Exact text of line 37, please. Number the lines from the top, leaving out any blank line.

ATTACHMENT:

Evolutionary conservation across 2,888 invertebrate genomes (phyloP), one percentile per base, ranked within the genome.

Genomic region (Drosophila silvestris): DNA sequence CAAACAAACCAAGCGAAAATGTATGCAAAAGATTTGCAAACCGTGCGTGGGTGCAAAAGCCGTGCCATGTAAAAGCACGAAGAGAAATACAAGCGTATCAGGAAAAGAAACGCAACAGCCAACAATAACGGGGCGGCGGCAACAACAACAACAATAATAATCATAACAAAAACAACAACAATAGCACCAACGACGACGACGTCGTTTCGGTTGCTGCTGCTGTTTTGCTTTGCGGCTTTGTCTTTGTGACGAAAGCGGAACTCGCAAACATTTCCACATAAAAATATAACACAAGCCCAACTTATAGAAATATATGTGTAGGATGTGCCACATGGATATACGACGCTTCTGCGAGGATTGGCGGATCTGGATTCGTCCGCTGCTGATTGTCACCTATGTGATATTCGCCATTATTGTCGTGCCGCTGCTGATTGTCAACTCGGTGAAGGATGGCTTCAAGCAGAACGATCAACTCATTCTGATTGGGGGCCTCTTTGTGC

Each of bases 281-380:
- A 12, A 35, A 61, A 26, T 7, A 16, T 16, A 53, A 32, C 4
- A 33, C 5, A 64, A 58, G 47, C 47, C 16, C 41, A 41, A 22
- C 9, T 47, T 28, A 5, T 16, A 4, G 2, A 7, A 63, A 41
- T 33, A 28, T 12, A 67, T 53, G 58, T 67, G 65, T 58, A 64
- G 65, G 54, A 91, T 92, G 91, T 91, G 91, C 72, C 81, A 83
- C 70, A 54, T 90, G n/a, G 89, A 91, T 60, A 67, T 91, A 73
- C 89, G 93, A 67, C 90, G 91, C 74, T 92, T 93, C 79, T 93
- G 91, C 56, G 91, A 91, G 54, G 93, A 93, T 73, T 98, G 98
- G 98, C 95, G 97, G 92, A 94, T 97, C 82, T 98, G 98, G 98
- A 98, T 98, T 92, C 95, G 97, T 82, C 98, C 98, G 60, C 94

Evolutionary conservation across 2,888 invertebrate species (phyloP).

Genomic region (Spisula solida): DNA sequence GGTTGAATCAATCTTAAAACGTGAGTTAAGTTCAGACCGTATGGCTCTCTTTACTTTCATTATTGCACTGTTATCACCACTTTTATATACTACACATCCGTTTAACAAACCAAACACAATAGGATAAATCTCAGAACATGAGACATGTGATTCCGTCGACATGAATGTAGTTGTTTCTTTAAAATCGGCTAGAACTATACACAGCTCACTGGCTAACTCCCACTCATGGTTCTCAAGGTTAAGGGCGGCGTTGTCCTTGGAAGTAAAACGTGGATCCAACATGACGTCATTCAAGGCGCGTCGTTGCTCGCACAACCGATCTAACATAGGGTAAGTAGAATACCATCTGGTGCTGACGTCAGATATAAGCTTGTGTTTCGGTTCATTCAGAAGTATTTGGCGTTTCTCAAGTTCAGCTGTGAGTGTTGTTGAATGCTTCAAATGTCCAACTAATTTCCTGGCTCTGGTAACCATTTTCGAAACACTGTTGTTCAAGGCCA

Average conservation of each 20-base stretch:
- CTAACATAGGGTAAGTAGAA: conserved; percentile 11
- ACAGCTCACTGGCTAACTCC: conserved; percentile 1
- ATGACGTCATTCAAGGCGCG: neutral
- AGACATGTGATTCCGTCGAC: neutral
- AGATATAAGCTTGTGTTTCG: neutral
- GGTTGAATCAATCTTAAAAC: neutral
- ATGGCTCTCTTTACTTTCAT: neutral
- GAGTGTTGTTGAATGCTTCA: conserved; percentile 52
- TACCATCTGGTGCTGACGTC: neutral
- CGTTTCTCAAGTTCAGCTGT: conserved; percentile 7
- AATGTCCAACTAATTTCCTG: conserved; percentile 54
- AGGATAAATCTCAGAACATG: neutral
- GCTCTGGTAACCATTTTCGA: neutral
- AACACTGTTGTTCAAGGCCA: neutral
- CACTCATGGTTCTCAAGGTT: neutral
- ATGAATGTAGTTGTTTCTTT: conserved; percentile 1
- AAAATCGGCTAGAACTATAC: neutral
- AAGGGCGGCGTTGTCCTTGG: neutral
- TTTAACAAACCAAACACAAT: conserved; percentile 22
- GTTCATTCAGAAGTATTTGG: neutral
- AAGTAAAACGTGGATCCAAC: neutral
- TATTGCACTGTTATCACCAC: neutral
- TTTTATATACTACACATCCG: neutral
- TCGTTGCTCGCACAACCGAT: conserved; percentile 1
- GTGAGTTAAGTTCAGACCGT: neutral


- AAGTAAAACGTGGATCCAAC: neutral